When I was very little, I asked my dad how long it would take to get from Earth to the Sun.
I was wondering because I was attempting to pay a visit via a well-timed leap off the swingset. After he initially shattered my travel plans with the reminder that, to avoid a fiery death, I’d have to go at night (which, unfortunately, was past my bedtime), he proceeded to shatter my fragile 4-year-old notion of the universe with the fact that the sun is 93 million miles away.
I was awe-struck. That’s eight light-minutes. That’s 120,000 trips to Gram and Pop’s house. Forget the smiling sunshine I’d fingerpainted that morning- we’re talking a Copernican-level perspective shift here.
Our own humble moon may be a mere 239,000 miles away, but from our Earthly vantage point, it’ll soon be in the perfect position to perform one of its most awe-inspiring tricks. Passing directly in front of our favorite star, it will drown out all stellar light save for an otherworldly halo of plasma called the corona, and send a circle of mid-day darkness gliding across the country.
In light of this momentous occasion (or rather, in its shadow) let’s talk about what we’re all likely to be feeling here in Athens on August 21st: awe.
While scientists, like four-year-olds, are in a particularly lucky position to experience awe- their very job description involves chasing the edge of the unknown- the feeling itself, like any emotion, can be difficult to pin down empirically. Especially since one of its defining symptoms is an inability to describe the experience.
However, where words fall short, biochemistry speaks. A recent study compared levels of inflammatory cytokines (implicated in ailments like diabetes, heart disease, and depression) to positive emotions such as joy, pride, and contentment; while all these positive emotions correlated to lower cytokine levels, awe had the lowest readings of all.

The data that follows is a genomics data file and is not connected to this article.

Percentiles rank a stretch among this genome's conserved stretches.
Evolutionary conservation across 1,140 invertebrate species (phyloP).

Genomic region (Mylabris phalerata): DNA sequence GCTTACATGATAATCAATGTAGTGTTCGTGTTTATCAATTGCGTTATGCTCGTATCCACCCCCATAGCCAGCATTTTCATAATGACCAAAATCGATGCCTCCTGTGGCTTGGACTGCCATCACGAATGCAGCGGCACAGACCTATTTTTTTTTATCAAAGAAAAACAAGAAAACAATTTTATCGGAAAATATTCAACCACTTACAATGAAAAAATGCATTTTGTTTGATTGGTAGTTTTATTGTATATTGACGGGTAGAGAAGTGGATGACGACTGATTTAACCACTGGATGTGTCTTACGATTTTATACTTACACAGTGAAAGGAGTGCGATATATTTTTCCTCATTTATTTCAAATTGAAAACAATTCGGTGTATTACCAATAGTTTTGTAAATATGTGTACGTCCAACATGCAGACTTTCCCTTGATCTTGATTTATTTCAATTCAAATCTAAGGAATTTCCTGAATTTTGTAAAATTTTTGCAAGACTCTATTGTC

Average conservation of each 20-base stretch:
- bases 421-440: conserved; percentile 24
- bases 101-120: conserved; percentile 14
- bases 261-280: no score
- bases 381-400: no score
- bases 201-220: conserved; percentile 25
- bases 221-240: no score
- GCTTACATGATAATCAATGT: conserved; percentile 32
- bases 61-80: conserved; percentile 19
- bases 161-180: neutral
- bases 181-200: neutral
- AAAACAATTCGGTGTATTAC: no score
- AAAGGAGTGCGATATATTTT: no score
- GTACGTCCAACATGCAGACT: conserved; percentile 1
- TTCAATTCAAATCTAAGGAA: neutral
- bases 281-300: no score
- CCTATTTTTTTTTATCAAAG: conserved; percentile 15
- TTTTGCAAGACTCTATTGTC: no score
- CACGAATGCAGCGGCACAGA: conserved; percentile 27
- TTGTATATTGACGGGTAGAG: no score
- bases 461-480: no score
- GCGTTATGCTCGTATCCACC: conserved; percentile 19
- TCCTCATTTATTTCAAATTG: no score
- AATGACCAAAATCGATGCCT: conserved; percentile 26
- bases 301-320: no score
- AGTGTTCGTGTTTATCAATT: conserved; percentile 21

This anti-inflammatory link lends insight into wonder’s role in our emotional lives. While inflammation causes us to withdraw, awe “gets us out of our own heads” in situations that would normally overwhelm us.
Arresting moments have a way of captivating us even as they stop us in our tracks. This points to what awe expert Craig Anderson considers awe’s true purpose: sparking curiosity. With its strange combination of fear and fascination, a healthy sense of awe drives us to explore the unknown with a careful inquisitiveness- the perfect attitude to face a world filled with both danger and richness.
Another of implication of awe’s magnetizing influence is evident from most people’s first reaction to a spectacular sight: tugging frantically at the sleeve of their nearest neighbor.
“When people experience awe,” says psychologist Paul Piff, “they really want to share that experience with other people,” giving the feeling a “viral component.” After all, taking in a fireworks display, geeking out over a Star Wars trailer, or singing a song while floating in orbit just isn’t the same by yourself. Awe can bring even the shyest people out of their shells, gushing to their friends about a favorite superhero or passing around photos from a rare encounter with wildlife (or writing ASO posts).